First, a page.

The Corporate Ogre, Incarnate

Thursday, October 13th, 2011

>As you are well aware, K has been exploding the teenage underground into passionate revolt against the Corporate Ogre since 1982.




This instructional graphic aid was designed by Bret Lunsford. It appeared in K News #1, Autumn, 1984.

The Corporate Ogre is infinitely large and multi-national, hierarchical by design and patriarchal by nature. That’s a lot of potatoes. As a locally-oriented music and cultural endeavor we’ve concentrated our efforts on strategies for local people and groups to decentralize pop culture and grow regional scenes, always with an eye towards the big picture, how the Corporate Ogre’s insidious tentacles are reaching into every aspect of our lives and that of everyone else, all over the globe.

Food, clothing, medicine, transportation, energy, art, housing, even education, they are gaining ground. It’s a constant struggle to keep it real, local, retain a human element to our lives.

It is Class War, people. They started it; most folks are just trying to defend themselves.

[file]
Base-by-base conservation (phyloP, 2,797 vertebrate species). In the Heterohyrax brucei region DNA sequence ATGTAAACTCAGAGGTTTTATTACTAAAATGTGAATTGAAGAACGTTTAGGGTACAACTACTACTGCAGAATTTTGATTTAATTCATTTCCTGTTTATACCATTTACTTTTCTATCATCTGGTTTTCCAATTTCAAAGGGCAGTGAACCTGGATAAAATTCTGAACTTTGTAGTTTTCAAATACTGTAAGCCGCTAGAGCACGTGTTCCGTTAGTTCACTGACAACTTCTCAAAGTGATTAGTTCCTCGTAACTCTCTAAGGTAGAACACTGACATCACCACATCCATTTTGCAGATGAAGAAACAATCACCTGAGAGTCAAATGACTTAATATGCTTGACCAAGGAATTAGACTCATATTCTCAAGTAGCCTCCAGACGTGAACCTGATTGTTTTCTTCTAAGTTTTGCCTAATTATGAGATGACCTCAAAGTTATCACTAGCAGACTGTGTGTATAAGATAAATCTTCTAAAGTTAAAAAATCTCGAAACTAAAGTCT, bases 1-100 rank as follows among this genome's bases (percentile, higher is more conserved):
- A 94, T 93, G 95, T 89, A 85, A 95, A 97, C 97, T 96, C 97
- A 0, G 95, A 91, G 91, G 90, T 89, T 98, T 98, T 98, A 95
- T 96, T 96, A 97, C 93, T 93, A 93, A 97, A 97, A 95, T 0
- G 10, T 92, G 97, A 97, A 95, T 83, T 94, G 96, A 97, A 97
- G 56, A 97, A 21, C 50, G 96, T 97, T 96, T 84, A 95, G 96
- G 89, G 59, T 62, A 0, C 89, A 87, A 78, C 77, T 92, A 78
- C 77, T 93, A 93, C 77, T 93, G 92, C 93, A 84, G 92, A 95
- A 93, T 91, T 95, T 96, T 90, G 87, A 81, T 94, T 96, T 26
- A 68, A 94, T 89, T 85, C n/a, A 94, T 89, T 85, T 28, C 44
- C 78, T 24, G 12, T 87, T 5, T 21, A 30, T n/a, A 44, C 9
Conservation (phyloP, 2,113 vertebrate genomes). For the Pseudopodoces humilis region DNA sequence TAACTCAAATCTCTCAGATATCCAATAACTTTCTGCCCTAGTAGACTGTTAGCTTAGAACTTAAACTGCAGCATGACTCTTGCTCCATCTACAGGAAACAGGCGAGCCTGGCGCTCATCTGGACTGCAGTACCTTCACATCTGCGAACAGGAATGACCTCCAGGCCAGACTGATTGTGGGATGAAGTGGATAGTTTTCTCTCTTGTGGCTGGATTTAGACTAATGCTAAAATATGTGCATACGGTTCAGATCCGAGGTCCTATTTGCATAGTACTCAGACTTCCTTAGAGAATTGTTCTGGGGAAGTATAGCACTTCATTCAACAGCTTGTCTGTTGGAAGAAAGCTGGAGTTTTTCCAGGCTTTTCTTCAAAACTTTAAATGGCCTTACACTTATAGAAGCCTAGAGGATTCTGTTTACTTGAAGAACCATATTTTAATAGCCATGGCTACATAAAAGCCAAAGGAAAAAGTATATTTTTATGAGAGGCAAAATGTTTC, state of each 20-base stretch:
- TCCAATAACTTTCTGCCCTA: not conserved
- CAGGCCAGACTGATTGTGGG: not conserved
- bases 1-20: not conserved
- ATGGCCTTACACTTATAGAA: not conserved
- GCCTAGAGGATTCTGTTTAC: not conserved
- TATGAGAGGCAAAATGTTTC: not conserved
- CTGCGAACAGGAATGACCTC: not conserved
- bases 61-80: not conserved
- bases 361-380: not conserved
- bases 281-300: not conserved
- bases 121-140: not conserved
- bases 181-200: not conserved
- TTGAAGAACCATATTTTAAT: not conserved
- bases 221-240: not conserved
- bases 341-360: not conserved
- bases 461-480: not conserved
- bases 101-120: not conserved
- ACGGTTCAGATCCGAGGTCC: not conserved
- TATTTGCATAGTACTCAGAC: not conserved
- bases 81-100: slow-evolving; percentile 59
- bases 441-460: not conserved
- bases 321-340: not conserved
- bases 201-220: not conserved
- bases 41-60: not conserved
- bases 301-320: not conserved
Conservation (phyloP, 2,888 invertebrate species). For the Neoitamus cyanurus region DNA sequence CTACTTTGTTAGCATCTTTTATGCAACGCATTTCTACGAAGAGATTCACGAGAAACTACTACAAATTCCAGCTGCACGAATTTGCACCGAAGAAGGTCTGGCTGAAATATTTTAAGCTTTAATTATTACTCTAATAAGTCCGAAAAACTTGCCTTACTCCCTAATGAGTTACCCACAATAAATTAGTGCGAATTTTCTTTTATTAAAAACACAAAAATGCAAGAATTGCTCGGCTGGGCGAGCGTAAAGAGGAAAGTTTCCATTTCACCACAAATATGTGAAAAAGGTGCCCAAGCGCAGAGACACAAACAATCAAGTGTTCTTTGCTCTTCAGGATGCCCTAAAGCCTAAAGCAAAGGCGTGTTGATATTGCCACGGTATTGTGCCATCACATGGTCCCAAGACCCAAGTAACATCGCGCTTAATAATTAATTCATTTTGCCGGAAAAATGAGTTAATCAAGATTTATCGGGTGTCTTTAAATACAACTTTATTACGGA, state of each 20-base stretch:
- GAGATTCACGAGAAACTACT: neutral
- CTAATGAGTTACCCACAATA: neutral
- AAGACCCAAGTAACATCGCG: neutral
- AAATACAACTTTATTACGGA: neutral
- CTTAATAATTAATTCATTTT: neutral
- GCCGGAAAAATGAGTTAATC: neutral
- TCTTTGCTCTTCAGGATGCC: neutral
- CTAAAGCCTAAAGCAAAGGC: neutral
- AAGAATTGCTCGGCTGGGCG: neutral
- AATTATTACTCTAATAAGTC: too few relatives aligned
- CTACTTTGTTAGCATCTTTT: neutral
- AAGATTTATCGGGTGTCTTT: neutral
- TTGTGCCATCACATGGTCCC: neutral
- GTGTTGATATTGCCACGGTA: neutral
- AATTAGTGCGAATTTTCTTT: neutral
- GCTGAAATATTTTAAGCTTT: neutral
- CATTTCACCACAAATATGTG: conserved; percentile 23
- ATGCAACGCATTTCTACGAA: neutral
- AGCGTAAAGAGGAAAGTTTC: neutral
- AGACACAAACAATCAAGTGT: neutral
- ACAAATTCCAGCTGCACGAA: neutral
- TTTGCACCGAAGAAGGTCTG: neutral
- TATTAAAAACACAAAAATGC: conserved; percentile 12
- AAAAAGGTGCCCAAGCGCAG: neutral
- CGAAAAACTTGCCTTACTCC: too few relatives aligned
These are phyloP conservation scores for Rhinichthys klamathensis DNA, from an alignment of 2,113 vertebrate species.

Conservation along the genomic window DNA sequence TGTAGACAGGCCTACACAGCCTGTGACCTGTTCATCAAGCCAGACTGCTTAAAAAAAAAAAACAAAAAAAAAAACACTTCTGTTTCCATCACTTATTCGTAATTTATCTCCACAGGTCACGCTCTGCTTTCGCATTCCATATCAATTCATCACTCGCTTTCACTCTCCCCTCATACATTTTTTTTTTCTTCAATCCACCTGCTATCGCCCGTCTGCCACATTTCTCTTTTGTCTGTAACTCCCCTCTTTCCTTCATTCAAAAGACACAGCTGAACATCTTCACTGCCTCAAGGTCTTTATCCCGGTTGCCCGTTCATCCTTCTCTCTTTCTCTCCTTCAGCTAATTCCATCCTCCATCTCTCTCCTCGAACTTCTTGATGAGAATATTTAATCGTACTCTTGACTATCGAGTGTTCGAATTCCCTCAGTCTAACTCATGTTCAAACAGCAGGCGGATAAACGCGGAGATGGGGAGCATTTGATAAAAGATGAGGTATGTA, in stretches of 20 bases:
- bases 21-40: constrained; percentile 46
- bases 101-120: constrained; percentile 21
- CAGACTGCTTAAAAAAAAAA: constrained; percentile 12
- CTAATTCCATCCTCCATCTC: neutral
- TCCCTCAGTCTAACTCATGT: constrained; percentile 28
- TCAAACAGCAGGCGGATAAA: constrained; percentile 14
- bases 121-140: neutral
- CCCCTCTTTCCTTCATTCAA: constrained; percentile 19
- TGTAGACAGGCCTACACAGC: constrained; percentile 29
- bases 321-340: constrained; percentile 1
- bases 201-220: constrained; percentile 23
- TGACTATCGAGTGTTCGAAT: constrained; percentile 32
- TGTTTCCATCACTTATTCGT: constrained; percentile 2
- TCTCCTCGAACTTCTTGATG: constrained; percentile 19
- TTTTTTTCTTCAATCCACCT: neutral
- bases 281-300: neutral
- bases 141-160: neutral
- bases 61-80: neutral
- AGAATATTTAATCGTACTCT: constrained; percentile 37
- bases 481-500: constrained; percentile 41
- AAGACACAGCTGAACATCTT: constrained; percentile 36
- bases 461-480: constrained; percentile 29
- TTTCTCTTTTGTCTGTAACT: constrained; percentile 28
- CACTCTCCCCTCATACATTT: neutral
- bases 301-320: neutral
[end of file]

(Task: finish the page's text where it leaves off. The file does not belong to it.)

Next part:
Last month, some people in New York went on the offensive. Inspired by rebellion against our Corporate Overseers and their minions (the Republican Party) who have attempted to accelerate the redistribution of wealth from the public coffers to the top 1% through legislative action in Wisconsin, Ohio, Michigan and elsewhere; inspired by popular uprisings in Africa and the Middle East against fascist political dominance, folks decided to take to the streets and occupy the home ground of the Corporate Ogre, to Occupy Wall Street.

People power of the firm, tender kind.

It didn’t stop in New York City. It spread because it’s not just Wall Street, it is the corporatization of Main Street all across the U.S.A. that has brought our economy down.

Bikes are people, too. Cars and corporations are not.

There are spontaneous, organic movements against the Corporate Ogre sprouting in Iowa, Alabama, Oregon, right here in Olympia!

Excitement.

It feels good. Looks good. Life is good.

Raspberry canes in the yard behind the K office.